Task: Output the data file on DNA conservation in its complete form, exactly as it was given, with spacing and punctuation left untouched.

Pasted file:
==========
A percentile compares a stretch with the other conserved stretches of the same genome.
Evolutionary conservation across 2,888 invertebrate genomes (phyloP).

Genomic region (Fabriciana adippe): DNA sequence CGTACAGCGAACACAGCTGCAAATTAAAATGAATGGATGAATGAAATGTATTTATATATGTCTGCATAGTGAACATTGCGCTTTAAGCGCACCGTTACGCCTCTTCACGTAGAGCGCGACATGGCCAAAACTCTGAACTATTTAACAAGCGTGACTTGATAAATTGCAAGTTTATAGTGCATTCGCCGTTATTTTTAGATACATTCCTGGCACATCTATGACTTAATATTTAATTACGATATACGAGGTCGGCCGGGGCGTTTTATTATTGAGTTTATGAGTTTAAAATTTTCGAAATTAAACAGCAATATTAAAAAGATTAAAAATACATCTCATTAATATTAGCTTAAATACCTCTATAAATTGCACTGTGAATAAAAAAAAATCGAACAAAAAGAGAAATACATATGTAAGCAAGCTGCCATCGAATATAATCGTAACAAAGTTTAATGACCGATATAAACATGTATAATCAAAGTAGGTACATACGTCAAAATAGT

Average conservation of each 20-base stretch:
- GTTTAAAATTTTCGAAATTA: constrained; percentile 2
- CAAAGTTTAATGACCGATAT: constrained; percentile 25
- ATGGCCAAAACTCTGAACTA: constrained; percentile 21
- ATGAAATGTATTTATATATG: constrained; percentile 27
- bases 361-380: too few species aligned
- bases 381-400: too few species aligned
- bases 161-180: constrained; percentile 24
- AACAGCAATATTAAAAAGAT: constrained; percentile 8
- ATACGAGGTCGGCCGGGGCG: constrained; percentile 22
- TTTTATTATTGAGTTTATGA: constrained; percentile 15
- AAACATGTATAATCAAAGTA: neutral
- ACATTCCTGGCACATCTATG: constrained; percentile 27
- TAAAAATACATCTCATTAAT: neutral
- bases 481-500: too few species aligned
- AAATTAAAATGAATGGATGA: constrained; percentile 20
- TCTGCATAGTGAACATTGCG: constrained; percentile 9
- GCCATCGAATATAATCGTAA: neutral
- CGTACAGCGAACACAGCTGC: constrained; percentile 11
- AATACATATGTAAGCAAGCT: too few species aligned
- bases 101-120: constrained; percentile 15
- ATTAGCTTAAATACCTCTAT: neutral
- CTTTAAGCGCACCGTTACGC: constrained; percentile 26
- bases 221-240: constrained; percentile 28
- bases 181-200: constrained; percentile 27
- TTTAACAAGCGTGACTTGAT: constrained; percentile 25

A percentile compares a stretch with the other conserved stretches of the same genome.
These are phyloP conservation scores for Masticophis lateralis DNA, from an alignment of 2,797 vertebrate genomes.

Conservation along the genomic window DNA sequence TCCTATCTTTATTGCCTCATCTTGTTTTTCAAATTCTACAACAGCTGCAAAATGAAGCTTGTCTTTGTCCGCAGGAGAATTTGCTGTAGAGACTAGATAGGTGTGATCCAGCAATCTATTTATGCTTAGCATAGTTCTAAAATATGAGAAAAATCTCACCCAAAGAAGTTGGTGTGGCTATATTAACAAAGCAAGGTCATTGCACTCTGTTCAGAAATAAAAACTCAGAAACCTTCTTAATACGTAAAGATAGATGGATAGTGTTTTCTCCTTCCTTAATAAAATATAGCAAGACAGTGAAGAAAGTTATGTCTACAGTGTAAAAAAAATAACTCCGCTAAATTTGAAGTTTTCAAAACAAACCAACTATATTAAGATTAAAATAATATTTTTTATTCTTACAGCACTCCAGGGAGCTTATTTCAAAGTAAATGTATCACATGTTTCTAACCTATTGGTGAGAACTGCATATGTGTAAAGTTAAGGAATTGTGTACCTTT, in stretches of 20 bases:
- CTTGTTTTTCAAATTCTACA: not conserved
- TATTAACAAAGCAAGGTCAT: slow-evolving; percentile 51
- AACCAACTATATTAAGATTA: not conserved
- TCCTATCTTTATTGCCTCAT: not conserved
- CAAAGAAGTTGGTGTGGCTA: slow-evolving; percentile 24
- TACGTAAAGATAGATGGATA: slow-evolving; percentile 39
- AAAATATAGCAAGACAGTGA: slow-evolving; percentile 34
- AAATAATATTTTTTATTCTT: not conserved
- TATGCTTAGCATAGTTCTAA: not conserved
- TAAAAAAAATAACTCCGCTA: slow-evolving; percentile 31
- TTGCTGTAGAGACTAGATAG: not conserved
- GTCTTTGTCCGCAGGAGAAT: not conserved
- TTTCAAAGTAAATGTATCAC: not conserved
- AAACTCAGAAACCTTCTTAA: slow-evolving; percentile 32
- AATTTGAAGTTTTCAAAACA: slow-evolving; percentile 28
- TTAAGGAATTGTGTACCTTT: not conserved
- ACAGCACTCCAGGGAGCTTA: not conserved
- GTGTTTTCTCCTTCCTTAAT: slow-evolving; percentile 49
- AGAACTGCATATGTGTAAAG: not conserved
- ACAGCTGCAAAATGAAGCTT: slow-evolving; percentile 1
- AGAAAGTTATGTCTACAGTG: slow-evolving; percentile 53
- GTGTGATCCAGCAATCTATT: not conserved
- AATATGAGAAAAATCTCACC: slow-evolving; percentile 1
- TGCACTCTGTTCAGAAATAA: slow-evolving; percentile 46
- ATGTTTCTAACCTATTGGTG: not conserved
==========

A percentile compares a stretch with the other conserved stretches of the same genome.
Evolutionary conservation across 2,888 invertebrate genomes (phyloP).

Genomic region (Fabriciana adippe): DNA sequence CGTACAGCGAACACAGCTGCAAATTAAAATGAATGGATGAATGAAATGTATTTATATATGTCTGCATAGTGAACATTGCGCTTTAAGCGCACCGTTACGCCTCTTCACGTAGAGCGCGACATGGCCAAAACTCTGAACTATTTAACAAGCGTGACTTGATAAATTGCAAGTTTATAGTGCATTCGCCGTTATTTTTAGATACATTCCTGGCACATCTATGACTTAATATTTAATTACGATATACGAGGTCGGCCGGGGCGTTTTATTATTGAGTTTATGAGTTTAAAATTTTCGAAATTAAACAGCAATATTAAAAAGATTAAAAATACATCTCATTAATATTAGCTTAAATACCTCTATAAATTGCACTGTGAATAAAAAAAAATCGAACAAAAAGAGAAATACATATGTAAGCAAGCTGCCATCGAATATAATCGTAACAAAGTTTAATGACCGATATAAACATGTATAATCAAAGTAGGTACATACGTCAAAATAGT

Average conservation of each 20-base stretch:
- GTTTAAAATTTTCGAAATTA: constrained; percentile 2
- CAAAGTTTAATGACCGATAT: constrained; percentile 25
- ATGGCCAAAACTCTGAACTA: constrained; percentile 21
- ATGAAATGTATTTATATATG: constrained; percentile 27
- bases 361-380: too few species aligned
- bases 381-400: too few species aligned
- bases 161-180: constrained; percentile 24
- AACAGCAATATTAAAAAGAT: constrained; percentile 8
- ATACGAGGTCGGCCGGGGCG: constrained; percentile 22
- TTTTATTATTGAGTTTATGA: constrained; percentile 15
- AAACATGTATAATCAAAGTA: neutral
- ACATTCCTGGCACATCTATG: constrained; percentile 27
- TAAAAATACATCTCATTAAT: neutral
- bases 481-500: too few species aligned
- AAATTAAAATGAATGGATGA: constrained; percentile 20
- TCTGCATAGTGAACATTGCG: constrained; percentile 9
- GCCATCGAATATAATCGTAA: neutral
- CGTACAGCGAACACAGCTGC: constrained; percentile 11
- AATACATATGTAAGCAAGCT: too few species aligned
- bases 101-120: constrained; percentile 15
- ATTAGCTTAAATACCTCTAT: neutral
- CTTTAAGCGCACCGTTACGC: constrained; percentile 26
- bases 221-240: constrained; percentile 28
- bases 181-200: constrained; percentile 27
- TTTAACAAGCGTGACTTGAT: constrained; percentile 25

A percentile compares a stretch with the other conserved stretches of the same genome.
These are phyloP conservation scores for Masticophis lateralis DNA, from an alignment of 2,797 vertebrate genomes.

Conservation along the genomic window DNA sequence TCCTATCTTTATTGCCTCATCTTGTTTTTCAAATTCTACAACAGCTGCAAAATGAAGCTTGTCTTTGTCCGCAGGAGAATTTGCTGTAGAGACTAGATAGGTGTGATCCAGCAATCTATTTATGCTTAGCATAGTTCTAAAATATGAGAAAAATCTCACCCAAAGAAGTTGGTGTGGCTATATTAACAAAGCAAGGTCATTGCACTCTGTTCAGAAATAAAAACTCAGAAACCTTCTTAATACGTAAAGATAGATGGATAGTGTTTTCTCCTTCCTTAATAAAATATAGCAAGACAGTGAAGAAAGTTATGTCTACAGTGTAAAAAAAATAACTCCGCTAAATTTGAAGTTTTCAAAACAAACCAACTATATTAAGATTAAAATAATATTTTTTATTCTTACAGCACTCCAGGGAGCTTATTTCAAAGTAAATGTATCACATGTTTCTAACCTATTGGTGAGAACTGCATATGTGTAAAGTTAAGGAATTGTGTACCTTT, in stretches of 20 bases:
- CTTGTTTTTCAAATTCTACA: not conserved
- TATTAACAAAGCAAGGTCAT: slow-evolving; percentile 51
- AACCAACTATATTAAGATTA: not conserved
- TCCTATCTTTATTGCCTCAT: not conserved
- CAAAGAAGTTGGTGTGGCTA: slow-evolving; percentile 24
- TACGTAAAGATAGATGGATA: slow-evolving; percentile 39
- AAAATATAGCAAGACAGTGA: slow-evolving; percentile 34
- AAATAATATTTTTTATTCTT: not conserved
- TATGCTTAGCATAGTTCTAA: not conserved
- TAAAAAAAATAACTCCGCTA: slow-evolving; percentile 31
- TTGCTGTAGAGACTAGATAG: not conserved
- GTCTTTGTCCGCAGGAGAAT: not conserved
- TTTCAAAGTAAATGTATCAC: not conserved
- AAACTCAGAAACCTTCTTAA: slow-evolving; percentile 32
- AATTTGAAGTTTTCAAAACA: slow-evolving; percentile 28
- TTAAGGAATTGTGTACCTTT: not conserved
- ACAGCACTCCAGGGAGCTTA: not conserved
- GTGTTTTCTCCTTCCTTAAT: slow-evolving; percentile 49
- AGAACTGCATATGTGTAAAG: not conserved
- ACAGCTGCAAAATGAAGCTT: slow-evolving; percentile 1
- AGAAAGTTATGTCTACAGTG: slow-evolving; percentile 53
- GTGTGATCCAGCAATCTATT: not conserved
- AATATGAGAAAAATCTCACC: slow-evolving; percentile 1
- TGCACTCTGTTCAGAAATAA: slow-evolving; percentile 46
- ATGTTTCTAACCTATTGGTG: not conserved